Chris Tyler's Blog
I like TigerDirect stores: they're like geek supermarkets. However, they have some really annoying practices, such as entering my card number into their POS system, separately from their POS terminal; the terminal receipt shows only the last 5 digits of the card number, and the cash register receipt shows all but the last 6 digits. Anyone with those two receipts and the Luhn algorithm has the full card number.
But the practice that annoys me the most is having a person at the door "check the receipt" of each person making a purchase. The receipt-checker is standing only a few meters away from the cash register -- what is there to check? Is this an effective loss-prevention practice, or just a way to annoy customers?
Today I bought a micro-SD flash card with adapter for an Open-RD Client system that Seneca just purchased. The sales guy was helpful, and as I took the purchase to the lone cashier on duty, I found her talking to the receipt-checker. She shuffled over to the cash register. I paid and made my way to the door, and the receipt checker smiled at me and popped the top off his blue highlighter. I smiled back.
"May I check your receipt?" he asked.
"No," I answered, continuing to the door. I figured that the purchase has already been made, as far as I know they have no right to search or detain me, the receipt checker saw me pay the cashier, and it's obvious that I have one purchased item and one receipt in my hand.
Thinking he'd heard wrong, he again asked, "May I check it?"
"No," I replied, walking out.
"Thank you," he yelled after me as I left the store.
At least he is consequent and friendly
I always try to see the things from the other persons view. As a guy who has this kind of job...
Peronally, I never saw any "checkers" on my out of stores, maybe because I live in Europe?
This is another horrible export (or import to you) from the USA. I think there's one aspect in which you benefited from being in Canada, though. In the USA the receipt checker probably would have had security run out and tackle you in the parking lot. Then you'd get an apology in the mail 45 days letter from the company, with a $10 gift certificate attached.
In the US, Fry's is especially bad about this. It's one of the reasons I won't patronize their stores anymore.
The tiger direct at the mall nearest to where I live asks you to check your bags before you go in the door.
I carry a laptop/miscellaneous bag with me most of the time. I was asked to surrender my bag. I said "no". The woman then said "oh is that your MAN PURSE?!" At which point I said, I guess my plan to purchase anything here today is now nixed and turned around and left.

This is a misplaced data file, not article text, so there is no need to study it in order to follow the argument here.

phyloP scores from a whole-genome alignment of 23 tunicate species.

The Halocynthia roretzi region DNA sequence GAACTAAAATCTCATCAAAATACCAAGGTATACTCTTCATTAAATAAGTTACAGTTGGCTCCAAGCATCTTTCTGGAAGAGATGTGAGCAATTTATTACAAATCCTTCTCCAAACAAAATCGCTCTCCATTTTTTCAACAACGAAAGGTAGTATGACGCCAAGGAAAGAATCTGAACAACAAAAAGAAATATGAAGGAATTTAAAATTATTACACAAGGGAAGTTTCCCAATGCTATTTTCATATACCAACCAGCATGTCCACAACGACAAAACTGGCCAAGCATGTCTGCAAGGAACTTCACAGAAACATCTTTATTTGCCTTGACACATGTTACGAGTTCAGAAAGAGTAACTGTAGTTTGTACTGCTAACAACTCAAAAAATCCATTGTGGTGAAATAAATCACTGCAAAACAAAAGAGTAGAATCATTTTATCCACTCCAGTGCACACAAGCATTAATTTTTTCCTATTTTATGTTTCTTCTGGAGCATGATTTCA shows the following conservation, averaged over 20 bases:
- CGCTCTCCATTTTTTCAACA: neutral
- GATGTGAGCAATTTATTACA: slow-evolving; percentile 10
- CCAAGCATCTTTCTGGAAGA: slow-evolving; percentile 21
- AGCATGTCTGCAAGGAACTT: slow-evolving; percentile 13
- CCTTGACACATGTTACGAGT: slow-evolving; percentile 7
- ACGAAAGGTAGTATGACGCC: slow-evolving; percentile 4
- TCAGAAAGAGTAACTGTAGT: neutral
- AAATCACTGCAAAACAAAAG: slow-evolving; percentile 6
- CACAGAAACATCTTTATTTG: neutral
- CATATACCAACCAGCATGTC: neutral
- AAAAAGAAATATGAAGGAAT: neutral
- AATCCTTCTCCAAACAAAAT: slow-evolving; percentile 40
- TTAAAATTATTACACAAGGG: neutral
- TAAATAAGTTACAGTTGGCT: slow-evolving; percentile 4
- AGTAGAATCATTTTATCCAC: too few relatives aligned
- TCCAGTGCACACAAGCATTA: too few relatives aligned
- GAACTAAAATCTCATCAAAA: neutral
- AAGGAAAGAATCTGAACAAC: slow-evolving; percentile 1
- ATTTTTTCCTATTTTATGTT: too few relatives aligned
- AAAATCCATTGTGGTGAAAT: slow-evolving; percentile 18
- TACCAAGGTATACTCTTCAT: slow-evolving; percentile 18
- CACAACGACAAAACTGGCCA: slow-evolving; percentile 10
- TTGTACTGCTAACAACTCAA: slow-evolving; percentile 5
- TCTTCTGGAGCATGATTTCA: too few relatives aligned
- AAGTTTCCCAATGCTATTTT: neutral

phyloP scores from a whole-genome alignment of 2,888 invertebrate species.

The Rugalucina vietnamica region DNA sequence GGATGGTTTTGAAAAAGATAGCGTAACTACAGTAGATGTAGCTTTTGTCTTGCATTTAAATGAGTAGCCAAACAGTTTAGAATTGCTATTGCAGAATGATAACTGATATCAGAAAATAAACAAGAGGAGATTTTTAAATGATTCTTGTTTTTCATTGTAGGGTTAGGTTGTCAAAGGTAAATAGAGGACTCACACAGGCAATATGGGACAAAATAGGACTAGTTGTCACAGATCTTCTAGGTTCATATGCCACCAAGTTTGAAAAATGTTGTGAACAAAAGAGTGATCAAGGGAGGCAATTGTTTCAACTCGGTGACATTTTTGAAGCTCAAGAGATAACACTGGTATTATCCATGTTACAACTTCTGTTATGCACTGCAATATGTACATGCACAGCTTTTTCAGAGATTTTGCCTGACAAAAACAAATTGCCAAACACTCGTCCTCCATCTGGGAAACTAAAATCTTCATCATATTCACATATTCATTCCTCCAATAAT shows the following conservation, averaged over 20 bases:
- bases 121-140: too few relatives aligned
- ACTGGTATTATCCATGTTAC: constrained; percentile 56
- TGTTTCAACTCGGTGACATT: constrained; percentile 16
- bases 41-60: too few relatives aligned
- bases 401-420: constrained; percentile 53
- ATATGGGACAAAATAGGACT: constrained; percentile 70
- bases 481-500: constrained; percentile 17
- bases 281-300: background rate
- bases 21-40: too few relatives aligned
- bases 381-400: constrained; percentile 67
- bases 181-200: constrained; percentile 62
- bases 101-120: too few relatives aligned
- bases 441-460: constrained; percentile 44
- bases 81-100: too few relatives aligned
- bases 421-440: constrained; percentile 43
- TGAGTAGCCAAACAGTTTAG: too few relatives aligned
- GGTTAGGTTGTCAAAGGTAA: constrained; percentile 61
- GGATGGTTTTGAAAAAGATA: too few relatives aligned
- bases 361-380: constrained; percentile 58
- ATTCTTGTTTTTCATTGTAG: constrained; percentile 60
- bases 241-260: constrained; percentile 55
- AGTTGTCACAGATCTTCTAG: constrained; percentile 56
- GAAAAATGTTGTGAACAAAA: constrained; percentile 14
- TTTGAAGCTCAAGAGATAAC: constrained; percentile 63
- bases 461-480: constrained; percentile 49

I do not cotton to being treated like a criminal either coming or going.
Good for you in saying no to them.
Dude. I LOVE THIS STORY!!!!!!!!
I wish I had the figurative nuts to do this myself. Instead, I just avoid Fry's unless absolutely, positively necessary. Even Best Buy has gotten in on this game, but they tend to not actually move from their post to do it, since socialization is much more important.
While patronizing Fry's one day the receipt guy asked for my receipt. I handed to him begrudgingly and asked "do you ever catch people actually trying to steal anything?" To which he replied "just today I caught someone with THIS", and held up a $3 pack of hilighters. I laughed and walked out the door.
Fry's pays two people to stand at the door and check receipts. I'm sure that's a non-trivial amount of money. Fry's exit is about 50 ft from the checkouts though.
AFAIK the only stores allowed to practice receipt checking are the membership only type. All the rest I simply tell them that if they think I stole something they should go ahead and have me arrested and I keep walking. They are indeed worst at TigerDirect. I too have had them stand there and watch me pay for something and then ask to see the receipt. Makes me wonder who came up with such a concept...
Last week I bought a new wireless keyboard plus mouse from one of the Tiger direct chains in Markham. I felt very uncomfortable as she wrote my credit card number into their system. She then swiped it again and I was thinking "O Lord Help Me Here!". I couldn't say a word because I needed those items really badly. But I won't ever deal with Tiger Direct in future because of the way their billing system works.
These are my first two books: X Power Tools, a thorough guide to the X Window System (O'Reilly, ISBN 9780596101954) and Fedora Linux: A Complete Guide to Red Hat's Community Distro, a practical hands-on book on Fedora (O'Reilly, ISBN 9780596526825).